His daughter, Lindsey, 14, who has played violin since she was 5, called Tuckwell nice and funny.
"He's lots of fun to listen to and watch," she said.
Tuckwell's final concerts as music director of the Maryland Symphony Orchestra will be Saturday, March 21, at 8 p.m. and Sunday, March 22, at 3 p.m.
Audiences have been watching Tuckwell conduct the Maryland Symphony Orchestra since 1982.
There were four sold-out Saturday evening performances in the first season. Matinees were added the next year.
Tuckwell has never missed a performance - not even when he broke his arm before the July 1989 "Salute to Independence" concert at Antietam National Battlefield. He conducted the concert in a cast. The concerts at Antietam, which began in 1986, continue to draw audiences of 20,000 or more.
Most recorded horn player
Born in Melbourne, Australia, in 1931, Tuckwell grew up in a musical family. His father, Charles Tuckwell, was a pianist and organist. His sister, now the Countess of Harewood, was a violinist.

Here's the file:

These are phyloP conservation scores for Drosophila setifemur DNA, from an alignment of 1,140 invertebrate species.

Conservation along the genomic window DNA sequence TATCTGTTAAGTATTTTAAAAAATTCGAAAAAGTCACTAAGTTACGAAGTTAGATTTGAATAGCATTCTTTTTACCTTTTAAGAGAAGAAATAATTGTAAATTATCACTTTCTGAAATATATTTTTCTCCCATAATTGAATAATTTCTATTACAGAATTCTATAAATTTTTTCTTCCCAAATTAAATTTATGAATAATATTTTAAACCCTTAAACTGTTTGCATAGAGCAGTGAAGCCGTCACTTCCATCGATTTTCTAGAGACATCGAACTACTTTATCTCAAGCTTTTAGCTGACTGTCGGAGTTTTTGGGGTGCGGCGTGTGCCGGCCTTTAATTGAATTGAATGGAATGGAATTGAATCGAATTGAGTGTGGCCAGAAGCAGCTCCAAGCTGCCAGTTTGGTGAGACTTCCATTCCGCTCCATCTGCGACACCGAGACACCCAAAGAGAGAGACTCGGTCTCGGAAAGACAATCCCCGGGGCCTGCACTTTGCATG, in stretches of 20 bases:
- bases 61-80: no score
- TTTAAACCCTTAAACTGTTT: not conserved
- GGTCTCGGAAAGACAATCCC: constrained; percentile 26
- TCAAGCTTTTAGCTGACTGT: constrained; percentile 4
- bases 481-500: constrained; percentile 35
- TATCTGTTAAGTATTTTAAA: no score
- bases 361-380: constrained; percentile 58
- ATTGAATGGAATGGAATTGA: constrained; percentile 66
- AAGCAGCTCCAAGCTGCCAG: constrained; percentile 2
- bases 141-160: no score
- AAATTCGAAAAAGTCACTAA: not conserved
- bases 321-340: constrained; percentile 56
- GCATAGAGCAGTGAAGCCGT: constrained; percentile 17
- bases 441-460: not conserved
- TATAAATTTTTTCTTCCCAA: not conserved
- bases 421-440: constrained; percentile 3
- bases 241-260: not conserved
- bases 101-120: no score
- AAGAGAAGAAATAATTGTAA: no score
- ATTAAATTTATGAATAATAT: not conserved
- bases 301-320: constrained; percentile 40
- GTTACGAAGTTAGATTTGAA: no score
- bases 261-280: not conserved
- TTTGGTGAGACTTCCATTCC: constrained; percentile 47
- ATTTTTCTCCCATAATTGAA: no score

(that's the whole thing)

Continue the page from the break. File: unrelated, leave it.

Barry Tuckwell, with an inherited gift of perfect pitch, played all three instruments but didn't consider himself good enough at any.
The horn was suggested by Richard Merewether, second horn in the Sydney Symphony Orchestra. He had a spare and gave Tuckwell his first lessons.
Tuckwell missed his first note, but made rapid progress.
He joined the Melbourne Symphony Orchestra as third horn at the age of 15, moved to Sydney to study with Alan Mann, principal horn of that city's symphony orchestra. Tuckwell spent three years there as assistant first horn until he left for England at 19 to see what was going on in the "big wide world."
After stints with Buxton Spa Orchestra, the Halle Orchestra, the Scottish National Orchestra and the Bournemouth Symphony Orchestra, Tuckwell auditioned for the London Symphony Orchestra on the stage at the Royal Albert Hall. He was offered the first horn position at the age of 24.
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Tuckwells last concert
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